Madonna Quixley is crying as she speaks about seeing a photograph of a young bird found with 276 pieces of plastic inside its body.
“It is really hard to see, especially if you do have kids. You think ‘what the hell are we leaving them?’,” she says, while wiping the tears from her eyes.
Ms Quixley has always been conscious of her impact on the environment, but seeing images of wildlife filled with plastic and tonnes of waste washed up on beach shores ignited her drive to make positive change.
She has created new plastic-free habits in her own household and is organising a workshop to explore practical strategies to respond to plastic pollution in Ballarat.
The A Plastic Ocean, Positive Possibilities Workshop is a free event that will be held at the Eastwood Leisure Complex on January 26.
The film A Plastic Ocean will be screened during the workshop, before a discussion on positive possibilities for changing attitudes and habits by focusing on the practice of gratitude.
Watch the trailer for A Plastic Ocean below.
Workshop facilitator and Plastic Oceans Australasia board member Alex Fearnside said the workshop was designed to help participants realise their role in caring for nature.
“At Plastic Oceans Australia we are about getting the right education and knowledge to people, getting accurate science into the conversation and solutions coming from all part of society at a political, individual and business level - we all have a role to play in this,” he said.
More than 300 million tonnes of plastic are manufactured annually, half of this is for single use, according to Plastic Oceans Australia.
Single use plastic has an average useful life of 12 minutes.
“When you see what we are doing, landfills in small island countries and the impact all over the world you can’t help but have a light bulb moment and start thinking about what you can do,” Mr Fearnside said.
You think 'what the hell are we leaving them?'Madonna Quixley
“We are not prescriptive in providing solutions but we explore what it means for them. People commit to simple things like people picking up plastic they see on the ground all the way through to writing letters, lobbying and taking on personal actions, thinking about what you are buying and looking for alternatives.”
Melbourne resident Carlo Napoli was inspired to make change within his organisation after attending a Plastic Ocean workshop.
The manager of 12 aged care sites has helped improve his organisation’s recycling efforts from 18 to 35 per cent through staff training and has eliminated the use of single use plastic cutlery and dinnerware.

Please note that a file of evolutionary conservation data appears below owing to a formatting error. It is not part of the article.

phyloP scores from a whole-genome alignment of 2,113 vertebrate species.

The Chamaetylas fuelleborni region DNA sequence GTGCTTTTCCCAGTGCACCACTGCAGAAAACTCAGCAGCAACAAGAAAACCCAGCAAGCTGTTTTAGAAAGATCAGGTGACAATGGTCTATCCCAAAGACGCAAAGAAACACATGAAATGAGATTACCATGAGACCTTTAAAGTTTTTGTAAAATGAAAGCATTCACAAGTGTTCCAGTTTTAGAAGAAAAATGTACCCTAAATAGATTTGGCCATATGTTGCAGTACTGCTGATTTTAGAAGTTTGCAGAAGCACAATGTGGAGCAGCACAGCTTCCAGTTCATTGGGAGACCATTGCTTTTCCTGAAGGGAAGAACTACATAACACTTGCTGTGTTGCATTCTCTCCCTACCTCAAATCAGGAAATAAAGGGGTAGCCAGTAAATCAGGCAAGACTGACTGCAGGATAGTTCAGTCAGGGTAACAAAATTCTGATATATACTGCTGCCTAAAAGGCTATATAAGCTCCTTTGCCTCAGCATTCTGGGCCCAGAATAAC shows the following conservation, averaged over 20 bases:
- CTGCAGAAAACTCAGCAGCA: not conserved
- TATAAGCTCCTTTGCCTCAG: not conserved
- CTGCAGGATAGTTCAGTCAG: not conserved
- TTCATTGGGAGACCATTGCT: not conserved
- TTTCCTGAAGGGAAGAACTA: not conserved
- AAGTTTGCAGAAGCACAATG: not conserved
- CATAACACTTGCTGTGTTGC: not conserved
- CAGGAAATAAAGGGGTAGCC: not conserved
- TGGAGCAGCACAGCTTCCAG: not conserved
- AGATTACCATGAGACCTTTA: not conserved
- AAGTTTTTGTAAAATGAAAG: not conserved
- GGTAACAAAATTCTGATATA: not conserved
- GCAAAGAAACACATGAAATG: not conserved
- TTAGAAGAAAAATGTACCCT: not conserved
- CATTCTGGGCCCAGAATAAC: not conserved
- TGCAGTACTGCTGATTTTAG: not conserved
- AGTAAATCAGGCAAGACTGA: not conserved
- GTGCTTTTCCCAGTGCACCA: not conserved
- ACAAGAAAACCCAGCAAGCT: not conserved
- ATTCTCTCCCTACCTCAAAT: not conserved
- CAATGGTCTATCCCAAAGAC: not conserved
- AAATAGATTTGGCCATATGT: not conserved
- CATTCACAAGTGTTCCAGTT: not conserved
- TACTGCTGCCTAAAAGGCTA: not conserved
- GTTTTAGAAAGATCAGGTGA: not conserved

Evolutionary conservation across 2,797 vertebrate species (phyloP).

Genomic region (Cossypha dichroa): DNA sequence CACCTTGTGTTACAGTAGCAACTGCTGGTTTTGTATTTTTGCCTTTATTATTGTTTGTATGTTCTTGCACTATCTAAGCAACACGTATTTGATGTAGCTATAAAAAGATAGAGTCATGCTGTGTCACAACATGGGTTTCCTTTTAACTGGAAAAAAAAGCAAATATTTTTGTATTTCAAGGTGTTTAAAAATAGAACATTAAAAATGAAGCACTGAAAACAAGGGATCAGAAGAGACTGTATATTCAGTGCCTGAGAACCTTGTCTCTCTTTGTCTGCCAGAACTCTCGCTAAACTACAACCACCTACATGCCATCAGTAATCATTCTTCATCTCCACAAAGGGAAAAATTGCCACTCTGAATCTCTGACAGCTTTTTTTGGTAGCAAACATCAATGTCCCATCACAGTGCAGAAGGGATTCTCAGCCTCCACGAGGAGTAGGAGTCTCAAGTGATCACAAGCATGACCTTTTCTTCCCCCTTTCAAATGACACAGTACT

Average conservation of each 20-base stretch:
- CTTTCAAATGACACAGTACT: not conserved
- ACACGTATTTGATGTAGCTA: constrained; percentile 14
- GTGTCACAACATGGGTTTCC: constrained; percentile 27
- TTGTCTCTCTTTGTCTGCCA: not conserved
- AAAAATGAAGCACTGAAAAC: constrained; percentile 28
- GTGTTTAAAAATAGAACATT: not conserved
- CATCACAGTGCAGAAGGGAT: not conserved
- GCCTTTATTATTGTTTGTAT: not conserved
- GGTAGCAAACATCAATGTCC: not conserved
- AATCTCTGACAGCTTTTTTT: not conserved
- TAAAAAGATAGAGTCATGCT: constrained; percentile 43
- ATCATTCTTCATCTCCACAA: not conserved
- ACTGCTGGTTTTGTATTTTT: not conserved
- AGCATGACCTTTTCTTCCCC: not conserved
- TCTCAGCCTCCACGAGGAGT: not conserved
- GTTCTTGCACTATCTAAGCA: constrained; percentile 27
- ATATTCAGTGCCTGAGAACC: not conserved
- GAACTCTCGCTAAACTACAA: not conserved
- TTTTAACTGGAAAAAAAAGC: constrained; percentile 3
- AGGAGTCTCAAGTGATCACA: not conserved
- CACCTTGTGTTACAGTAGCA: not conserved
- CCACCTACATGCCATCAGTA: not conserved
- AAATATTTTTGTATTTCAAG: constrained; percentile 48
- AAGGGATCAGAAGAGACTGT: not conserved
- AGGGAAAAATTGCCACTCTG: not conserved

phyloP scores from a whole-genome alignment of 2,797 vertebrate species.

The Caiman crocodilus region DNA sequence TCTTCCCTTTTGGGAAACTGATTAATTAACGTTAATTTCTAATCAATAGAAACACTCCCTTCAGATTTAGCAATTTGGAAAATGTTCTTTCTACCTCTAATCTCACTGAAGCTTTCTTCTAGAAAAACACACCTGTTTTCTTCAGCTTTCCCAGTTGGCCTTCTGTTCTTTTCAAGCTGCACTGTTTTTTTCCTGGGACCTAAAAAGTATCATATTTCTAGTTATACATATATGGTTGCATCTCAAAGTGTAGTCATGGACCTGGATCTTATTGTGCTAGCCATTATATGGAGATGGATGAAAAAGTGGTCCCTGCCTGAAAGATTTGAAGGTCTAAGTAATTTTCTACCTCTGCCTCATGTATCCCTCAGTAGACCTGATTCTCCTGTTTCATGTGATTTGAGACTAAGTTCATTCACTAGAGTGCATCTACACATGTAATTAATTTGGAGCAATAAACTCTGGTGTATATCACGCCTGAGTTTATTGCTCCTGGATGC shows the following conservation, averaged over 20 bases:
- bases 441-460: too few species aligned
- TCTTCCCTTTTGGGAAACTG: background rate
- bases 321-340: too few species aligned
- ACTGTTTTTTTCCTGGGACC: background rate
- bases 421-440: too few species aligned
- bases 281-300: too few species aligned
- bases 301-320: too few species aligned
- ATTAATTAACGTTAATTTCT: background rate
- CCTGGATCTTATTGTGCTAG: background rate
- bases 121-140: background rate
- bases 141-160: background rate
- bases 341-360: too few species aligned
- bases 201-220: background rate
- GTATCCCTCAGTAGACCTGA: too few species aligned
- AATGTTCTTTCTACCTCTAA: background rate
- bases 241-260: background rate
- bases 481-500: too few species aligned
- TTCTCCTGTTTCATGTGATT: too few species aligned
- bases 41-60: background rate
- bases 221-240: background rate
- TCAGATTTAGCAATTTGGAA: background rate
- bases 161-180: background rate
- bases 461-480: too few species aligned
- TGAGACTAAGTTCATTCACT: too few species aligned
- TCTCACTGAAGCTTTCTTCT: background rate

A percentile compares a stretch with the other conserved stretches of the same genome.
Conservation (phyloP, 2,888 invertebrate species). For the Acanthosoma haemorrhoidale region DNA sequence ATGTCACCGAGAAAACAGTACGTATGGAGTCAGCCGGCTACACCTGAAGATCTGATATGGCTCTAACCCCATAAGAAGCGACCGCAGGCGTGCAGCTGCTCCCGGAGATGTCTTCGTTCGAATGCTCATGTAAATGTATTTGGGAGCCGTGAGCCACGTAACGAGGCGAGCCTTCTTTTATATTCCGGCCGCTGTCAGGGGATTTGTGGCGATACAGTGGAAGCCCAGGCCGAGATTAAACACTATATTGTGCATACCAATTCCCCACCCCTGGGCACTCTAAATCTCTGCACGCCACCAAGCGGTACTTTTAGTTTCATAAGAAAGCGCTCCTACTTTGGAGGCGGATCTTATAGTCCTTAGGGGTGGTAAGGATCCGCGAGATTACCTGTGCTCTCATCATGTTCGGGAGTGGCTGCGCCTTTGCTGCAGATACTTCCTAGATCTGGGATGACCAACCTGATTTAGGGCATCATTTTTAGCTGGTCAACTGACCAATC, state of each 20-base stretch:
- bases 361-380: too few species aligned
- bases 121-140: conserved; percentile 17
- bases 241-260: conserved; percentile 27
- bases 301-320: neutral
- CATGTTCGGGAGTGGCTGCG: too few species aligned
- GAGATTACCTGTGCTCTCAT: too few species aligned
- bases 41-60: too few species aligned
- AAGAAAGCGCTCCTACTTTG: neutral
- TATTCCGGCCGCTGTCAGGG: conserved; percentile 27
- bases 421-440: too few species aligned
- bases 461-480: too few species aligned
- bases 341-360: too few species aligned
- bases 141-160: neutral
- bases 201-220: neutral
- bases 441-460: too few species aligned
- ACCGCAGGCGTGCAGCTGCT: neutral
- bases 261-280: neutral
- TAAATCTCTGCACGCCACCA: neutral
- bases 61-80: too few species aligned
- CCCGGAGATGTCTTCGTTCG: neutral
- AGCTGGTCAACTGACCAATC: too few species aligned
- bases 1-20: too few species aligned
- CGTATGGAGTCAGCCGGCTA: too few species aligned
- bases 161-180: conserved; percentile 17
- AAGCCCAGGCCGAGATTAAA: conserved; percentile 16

“Whenever we go into a gastro or influenza lockdown we immediately switch to using disposable crockery and cutlery. Doing lunch, dinner, morning and afternoon tea and breakfast, we were getting up there to 500 to 600 plastic items a day in at one site. Plastic straws was a big problem for us as well,” Mr Napoli said.
“After the video I was thinking about what I could do, the plastic was concerning me. I did some research and now all our disposable items are made from either sugar pulp or paper.”
Plastic Oceans Australiasia aims to change the world’s attitude to plastic within a generation.
Ms Quixley recommends taking change to reduce plastic one step at a time. Making small changes over time has worked for her family of six children.
“Having a big family of six kids meant that you look for shortcuts… and you tend to stock up on things. I used to have all of these plastic toothbrushes and plastic shampoos,” she said.
“For me last year was the first time I heard of Plastic Free July and I thought about what I could do. I started buying bar shampoo instead of bottle. It might seem like something small but for me it was a step. My most recent thing is I have started making my own toothpaste.
“Just try to do what you can. It is about what fits in with your lifestyle, there are so many ways to reduce plastic use.”
While public awareness about the impact of plastic is rising, state government is working to introduce plastic free policy and large corporations are establishing plastic free initiatives.
A ban on lightweight plastic shopping bags is set to come into place in Victoria by late 2019. Meanwhile, IKEA has announced it will phase out all single-use plastic in its stores and McDonalds will phase out plastic straws across Australia by 2020.
READ MORE: Supermarket giants step up war on plastic
Mr Fearnside said he was hoping to see a major supermarket chain launch a packaging free store by 2025.
“Packaging free businesses like the Source Bulk Foods are growing and showing it is possible and the large corporates are putting a real commitment behind what they are promising,” he said.
“I am really excited that one of the major chains might start a zero plastic packaging store.
“We are at the beginning of the journey, there has been a lot of action at the early stage and we want to get more people engaged so we can accelerate actions to reduce single use plastics.”
The A Plastic Ocean, Positive Possibilities workshop will be held at the Eastwood Leisure Complex on January 26 from 2pm to 4.30pm. Visit Eventbrite to register for a free ticket.